Friday, April 18, 2014

Makai Paaka- Corn cobs in coconut sauce

I was taking look at all my previous posts and I realized that except for Mandazi, there were no African recipes on this blog. That's surprising because, East Africa, has been my home for the past seven years. Although, I have not tasted many African dishes, there are a few that I really like. Among the very few that I had tried, Makai Paaka was one of them. 

Makai Paaka is a Tanzanian dish. But it can also be found in the coastal parts of Kenya as well. This dish, I feel, sort of reflects the Tanzanian landscape.

I was introduced to Makai Paaka through a friend. I remember her mentioning this dish during a casual conversation. When I questioned her about this, she went on to say that makai paaka was nothing Corn cobs cooked in coconut milk. I was intrigued. This dish certainly sounded unique. I had asked her for the recipe and I had resolved to make this curry soon. The next day, I was busy with the usual chores when I heard the door bell ring. I opened the door to find my friend's driver holding out a box to me. I opened the box to find sliced corn cobs in a pale yellow sauce. Yes, it was actually makai Paaka. My friend not only gave out the recipe but also made the curry for me and sent it. How sweet was that?? Somehow, the thought and the gesture made the curry even more delicious.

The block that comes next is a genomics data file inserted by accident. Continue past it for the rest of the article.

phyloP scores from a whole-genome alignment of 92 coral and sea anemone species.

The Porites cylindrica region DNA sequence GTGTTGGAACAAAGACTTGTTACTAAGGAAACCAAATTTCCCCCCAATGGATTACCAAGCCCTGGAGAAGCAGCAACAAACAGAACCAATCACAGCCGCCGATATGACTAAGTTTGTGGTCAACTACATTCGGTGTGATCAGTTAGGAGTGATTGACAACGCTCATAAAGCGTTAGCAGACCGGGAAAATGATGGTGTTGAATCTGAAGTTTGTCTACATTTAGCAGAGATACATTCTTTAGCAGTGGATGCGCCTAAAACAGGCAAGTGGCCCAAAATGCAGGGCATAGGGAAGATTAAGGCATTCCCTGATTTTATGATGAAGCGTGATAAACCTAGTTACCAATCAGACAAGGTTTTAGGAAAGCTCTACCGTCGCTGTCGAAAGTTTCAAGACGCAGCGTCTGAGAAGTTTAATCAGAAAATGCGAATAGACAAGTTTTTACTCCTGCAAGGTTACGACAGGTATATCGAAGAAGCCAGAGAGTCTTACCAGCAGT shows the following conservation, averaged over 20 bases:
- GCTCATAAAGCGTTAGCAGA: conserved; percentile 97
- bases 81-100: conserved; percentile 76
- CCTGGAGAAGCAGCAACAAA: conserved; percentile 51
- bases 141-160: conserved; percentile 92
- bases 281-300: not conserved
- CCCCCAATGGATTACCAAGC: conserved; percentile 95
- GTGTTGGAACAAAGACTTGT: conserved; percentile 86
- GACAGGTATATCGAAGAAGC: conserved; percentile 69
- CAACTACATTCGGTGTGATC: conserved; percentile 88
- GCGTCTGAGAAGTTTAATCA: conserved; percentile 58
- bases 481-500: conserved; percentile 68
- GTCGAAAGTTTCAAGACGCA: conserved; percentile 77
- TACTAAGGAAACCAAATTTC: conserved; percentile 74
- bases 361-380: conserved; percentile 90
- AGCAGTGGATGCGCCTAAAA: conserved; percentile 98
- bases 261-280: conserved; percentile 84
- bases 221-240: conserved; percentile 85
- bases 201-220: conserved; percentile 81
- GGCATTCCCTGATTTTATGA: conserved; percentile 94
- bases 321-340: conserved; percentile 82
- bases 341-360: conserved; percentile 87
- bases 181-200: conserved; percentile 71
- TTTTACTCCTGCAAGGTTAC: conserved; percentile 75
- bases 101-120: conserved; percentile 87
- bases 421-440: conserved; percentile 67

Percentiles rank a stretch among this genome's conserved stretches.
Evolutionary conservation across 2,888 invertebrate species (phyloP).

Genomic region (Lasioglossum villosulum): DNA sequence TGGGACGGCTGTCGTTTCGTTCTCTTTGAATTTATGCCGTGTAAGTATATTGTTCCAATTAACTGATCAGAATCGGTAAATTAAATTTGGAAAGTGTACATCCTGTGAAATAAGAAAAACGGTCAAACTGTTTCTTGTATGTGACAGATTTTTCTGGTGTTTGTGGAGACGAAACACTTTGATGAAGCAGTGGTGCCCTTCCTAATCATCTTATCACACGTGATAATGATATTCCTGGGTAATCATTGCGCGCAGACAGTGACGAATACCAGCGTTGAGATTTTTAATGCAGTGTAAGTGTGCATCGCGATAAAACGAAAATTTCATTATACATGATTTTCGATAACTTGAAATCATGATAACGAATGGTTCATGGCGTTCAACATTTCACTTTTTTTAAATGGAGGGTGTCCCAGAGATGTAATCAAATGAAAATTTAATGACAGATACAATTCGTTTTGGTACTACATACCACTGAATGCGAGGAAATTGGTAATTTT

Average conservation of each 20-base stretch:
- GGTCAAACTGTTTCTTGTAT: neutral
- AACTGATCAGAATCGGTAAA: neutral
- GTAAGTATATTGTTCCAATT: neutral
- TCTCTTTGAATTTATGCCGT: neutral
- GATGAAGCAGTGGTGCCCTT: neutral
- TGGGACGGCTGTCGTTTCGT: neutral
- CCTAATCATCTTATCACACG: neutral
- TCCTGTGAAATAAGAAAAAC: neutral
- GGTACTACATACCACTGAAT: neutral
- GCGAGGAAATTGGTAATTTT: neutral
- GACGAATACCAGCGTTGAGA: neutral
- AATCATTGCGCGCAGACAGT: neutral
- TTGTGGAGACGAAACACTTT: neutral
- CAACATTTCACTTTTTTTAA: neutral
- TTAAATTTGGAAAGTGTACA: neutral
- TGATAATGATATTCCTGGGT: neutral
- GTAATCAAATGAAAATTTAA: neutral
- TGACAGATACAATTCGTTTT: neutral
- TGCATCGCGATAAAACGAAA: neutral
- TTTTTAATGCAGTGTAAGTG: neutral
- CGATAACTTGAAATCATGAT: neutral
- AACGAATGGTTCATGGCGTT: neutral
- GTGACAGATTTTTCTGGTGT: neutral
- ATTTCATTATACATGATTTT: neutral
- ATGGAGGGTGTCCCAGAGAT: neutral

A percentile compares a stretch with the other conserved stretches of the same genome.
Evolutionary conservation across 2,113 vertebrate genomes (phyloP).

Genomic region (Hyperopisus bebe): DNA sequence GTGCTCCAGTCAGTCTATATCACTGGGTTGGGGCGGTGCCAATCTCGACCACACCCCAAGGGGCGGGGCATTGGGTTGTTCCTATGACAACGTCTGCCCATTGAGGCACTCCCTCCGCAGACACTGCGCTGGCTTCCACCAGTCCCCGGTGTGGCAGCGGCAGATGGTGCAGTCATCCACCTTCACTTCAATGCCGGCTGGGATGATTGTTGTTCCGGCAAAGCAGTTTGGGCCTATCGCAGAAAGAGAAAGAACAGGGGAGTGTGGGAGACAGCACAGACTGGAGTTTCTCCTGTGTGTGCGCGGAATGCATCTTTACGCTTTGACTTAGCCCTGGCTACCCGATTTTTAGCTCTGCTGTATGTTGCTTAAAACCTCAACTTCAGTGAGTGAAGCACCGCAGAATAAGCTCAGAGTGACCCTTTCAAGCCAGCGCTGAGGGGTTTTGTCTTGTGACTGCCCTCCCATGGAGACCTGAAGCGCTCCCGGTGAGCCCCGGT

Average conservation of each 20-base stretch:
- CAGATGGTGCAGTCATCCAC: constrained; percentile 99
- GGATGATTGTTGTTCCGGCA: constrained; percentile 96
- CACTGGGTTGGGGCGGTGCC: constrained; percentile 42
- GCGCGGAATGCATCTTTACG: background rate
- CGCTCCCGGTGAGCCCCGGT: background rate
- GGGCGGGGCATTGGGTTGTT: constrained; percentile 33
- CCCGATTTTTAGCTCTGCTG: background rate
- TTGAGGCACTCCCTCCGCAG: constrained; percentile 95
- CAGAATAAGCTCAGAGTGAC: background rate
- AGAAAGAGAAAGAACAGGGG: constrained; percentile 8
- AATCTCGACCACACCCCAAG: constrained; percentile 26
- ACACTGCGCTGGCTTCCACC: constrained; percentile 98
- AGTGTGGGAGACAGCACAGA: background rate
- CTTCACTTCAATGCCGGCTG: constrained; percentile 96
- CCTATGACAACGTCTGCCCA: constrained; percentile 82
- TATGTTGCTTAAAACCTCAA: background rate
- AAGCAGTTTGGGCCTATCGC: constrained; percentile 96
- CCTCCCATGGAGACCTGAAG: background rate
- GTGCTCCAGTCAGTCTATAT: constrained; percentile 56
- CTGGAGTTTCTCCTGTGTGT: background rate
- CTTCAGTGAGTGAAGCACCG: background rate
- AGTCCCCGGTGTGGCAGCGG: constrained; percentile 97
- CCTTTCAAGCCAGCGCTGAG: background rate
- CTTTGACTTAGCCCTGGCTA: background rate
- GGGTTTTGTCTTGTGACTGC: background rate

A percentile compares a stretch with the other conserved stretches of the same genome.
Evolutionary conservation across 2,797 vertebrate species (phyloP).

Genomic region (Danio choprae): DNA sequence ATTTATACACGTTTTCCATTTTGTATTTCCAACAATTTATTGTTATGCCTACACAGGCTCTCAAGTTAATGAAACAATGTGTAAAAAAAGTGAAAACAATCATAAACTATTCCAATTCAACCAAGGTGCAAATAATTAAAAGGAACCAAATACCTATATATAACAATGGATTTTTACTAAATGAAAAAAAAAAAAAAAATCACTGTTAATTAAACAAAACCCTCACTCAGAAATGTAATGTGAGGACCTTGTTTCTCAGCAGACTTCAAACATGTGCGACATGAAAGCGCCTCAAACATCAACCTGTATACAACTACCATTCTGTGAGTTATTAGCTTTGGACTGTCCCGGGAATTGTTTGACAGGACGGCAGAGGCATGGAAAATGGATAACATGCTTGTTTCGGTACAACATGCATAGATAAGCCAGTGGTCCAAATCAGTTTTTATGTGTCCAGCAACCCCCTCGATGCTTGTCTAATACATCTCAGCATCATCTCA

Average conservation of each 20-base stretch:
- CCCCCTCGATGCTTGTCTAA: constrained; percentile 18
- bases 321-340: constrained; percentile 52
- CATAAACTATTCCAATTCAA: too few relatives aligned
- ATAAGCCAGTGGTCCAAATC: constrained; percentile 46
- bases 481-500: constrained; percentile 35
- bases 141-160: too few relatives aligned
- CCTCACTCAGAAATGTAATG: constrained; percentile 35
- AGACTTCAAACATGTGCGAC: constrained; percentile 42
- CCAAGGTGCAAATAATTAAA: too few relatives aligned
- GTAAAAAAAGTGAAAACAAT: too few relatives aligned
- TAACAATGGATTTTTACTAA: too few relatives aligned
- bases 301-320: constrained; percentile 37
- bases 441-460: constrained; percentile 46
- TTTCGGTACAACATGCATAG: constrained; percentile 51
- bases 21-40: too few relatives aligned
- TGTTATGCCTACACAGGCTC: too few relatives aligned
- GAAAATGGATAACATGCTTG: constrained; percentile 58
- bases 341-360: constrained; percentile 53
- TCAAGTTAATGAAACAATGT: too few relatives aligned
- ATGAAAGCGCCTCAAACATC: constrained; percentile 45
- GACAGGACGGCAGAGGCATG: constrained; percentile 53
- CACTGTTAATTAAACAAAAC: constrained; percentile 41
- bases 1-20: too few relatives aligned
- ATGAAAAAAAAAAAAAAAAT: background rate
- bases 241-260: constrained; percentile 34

Makai Paaka is one of those dishes that makes you ask for more. There are these sweet and tender corn chunks that are enveloped in a velvety and creamy coconut sauce. Who can get enough of that? I suggest serving this dish with piping hot steamed rice. It makes the curry taste even better. Although I have presented the dish with a spoon and fork, it's much better to eat this curry with hands as biting the tender corn kernels and gnawing on the juicy corn cobs makes the whole experience of eating makai paaka pleasurable.

Makai Paaka recipe:
Preparation time: 15mins
Cooking time: 15mins
Serves- 4

Rice flour- 2tsps
Ginger- 1"piece
Green chili- 1
Oil- 2tbsps
Cumin seeds- 1/2 tsps
Onion- 1 med, chopped fine